Story Time

Celebrate Black History Month - February
Submitted by: Christine Turner, Atascocita
• Pre-school • Schoolage
Bringing the rain to Kapiti Plain : a Nandi tale by:Verna Aardema
A cumulative rhyme relating how Ki-pat brought rain to the drought-stricken Kapiti Plain.
A story, a story : an African tale by: Gail E. Haley
Recounts how most African folk tales came to be called "Spider Stories."
Anansi and the talking melon by:Eric A. Kimmel
A clever spider tricks Elephant and some other animals into thinking the melon in which he is hiding can talk.
Why mosquitoes buzz in people's ears : a West African tale by:retold by Verna Aardema
Reveals the meaning of the mosquito's buzz.
Mama Panya's pancakes : a village tale from Kenya by:Mary and Richard Chamberlin
Mama Panya has just enough money to buy ingredients for a few pancakes, so when her son Adika invites all their friends to join them, she is sure there will not be enough to go around.
Emeka's gift : an African counting story by:Ifeoma Onyefulu
This is a concept book to teach and delight. As a young African boy travels to visit his grandmother, he passes through the village market, where he sees lots of things Granny would like.
Papa, do you love me? by:Barbara M. Joosse
When a Masai father in Africa answers his son's questions, the boy learns that his father's love for him is unconditional.
Nanta's lion : a search-and-find adventure by:Suse MacDonald
A Masai child is curious to see the lion that her father and the other villagers are hunting.
Masai and I by:Virginia Kroll
Linda, a little girl who lives in the city, learns about East Africa and the Masai in school, and imagines what her life might be like if she were Masai.
Too much talk by:Angela Shelf Medearis
A retelling of a traditional West African tale about a king who refuses to believe that yams, fish, and cloth can talk until his throne agrees with him.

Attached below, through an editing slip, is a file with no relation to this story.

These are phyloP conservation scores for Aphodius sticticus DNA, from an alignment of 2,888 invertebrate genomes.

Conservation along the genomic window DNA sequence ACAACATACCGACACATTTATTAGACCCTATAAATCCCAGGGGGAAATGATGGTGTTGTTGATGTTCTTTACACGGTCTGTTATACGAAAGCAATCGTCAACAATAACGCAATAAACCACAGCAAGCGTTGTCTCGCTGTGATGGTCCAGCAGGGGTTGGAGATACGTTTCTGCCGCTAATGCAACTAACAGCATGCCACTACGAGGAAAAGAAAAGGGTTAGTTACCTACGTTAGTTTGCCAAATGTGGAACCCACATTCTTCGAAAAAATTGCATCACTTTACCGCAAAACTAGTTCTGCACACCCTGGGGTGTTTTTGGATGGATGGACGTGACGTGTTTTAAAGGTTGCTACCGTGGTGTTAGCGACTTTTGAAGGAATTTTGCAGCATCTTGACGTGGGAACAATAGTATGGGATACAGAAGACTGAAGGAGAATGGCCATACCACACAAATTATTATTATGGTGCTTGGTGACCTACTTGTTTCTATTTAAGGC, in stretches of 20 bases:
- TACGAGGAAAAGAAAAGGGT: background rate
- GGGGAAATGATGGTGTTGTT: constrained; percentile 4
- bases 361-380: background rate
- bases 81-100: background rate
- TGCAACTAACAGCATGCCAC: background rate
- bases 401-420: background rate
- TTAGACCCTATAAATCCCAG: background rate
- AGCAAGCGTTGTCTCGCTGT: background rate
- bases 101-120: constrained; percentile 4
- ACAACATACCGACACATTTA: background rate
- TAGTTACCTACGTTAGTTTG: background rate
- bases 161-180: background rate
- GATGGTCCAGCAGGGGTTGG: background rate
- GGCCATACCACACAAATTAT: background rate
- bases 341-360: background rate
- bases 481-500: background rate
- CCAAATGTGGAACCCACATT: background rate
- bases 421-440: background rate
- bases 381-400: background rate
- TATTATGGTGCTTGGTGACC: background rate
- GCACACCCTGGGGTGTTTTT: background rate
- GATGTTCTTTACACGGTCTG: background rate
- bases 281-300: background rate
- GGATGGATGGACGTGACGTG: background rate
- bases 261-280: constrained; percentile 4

King of another country by:Fiona French.
A young African drummer learns the difference between extremes and moderation when the King of the Forest teaches him to say "yes" instead of "no."
Make potato "Mud Cloth" Prints

How to make a potato print -
History, Origin and Significance of Mud Cloth
by Kimberly Michelle Jones, Africana Graduate Student, Cornell University

Bogolanfini (?Bo-ho-lahn-FEE-nee?), which translates as ?mud cloth? is a long established tradition among the Bamana, a Mande speaking people who inhabit a large area to the east and north of Bamako in Mali1. The origin of this cloth is believed to lie in the Beledougou region of central Mali. Hand woven and hand-dyed mudcloth uses a centuries old process using numerous applications of various plant juices/teas and mud to dye hand woven cotton cloth2.

Traditionally, Bamana women made the mud cloth3Bogolonfin, for Bamana women, has always been an essential component in the marking of major life transitions, such as birth, marriage, and death. Bogolanfini is a living art form, with techniques and motifs passed down from generations of mothers to daughters4.
Each piece of mudcloth tells a story. No two pieces are alike and each pattern and color combination has a meaning6. The symbols, arrangements, color as well as shape of the mudcloth reveal secrets. The mudcloth is also used to define a person?s social status, character or occupation7. Bogolanfini is an expression of Malian national identity and a symbol of belonging to African culture.

Create your own mudcloth via the net.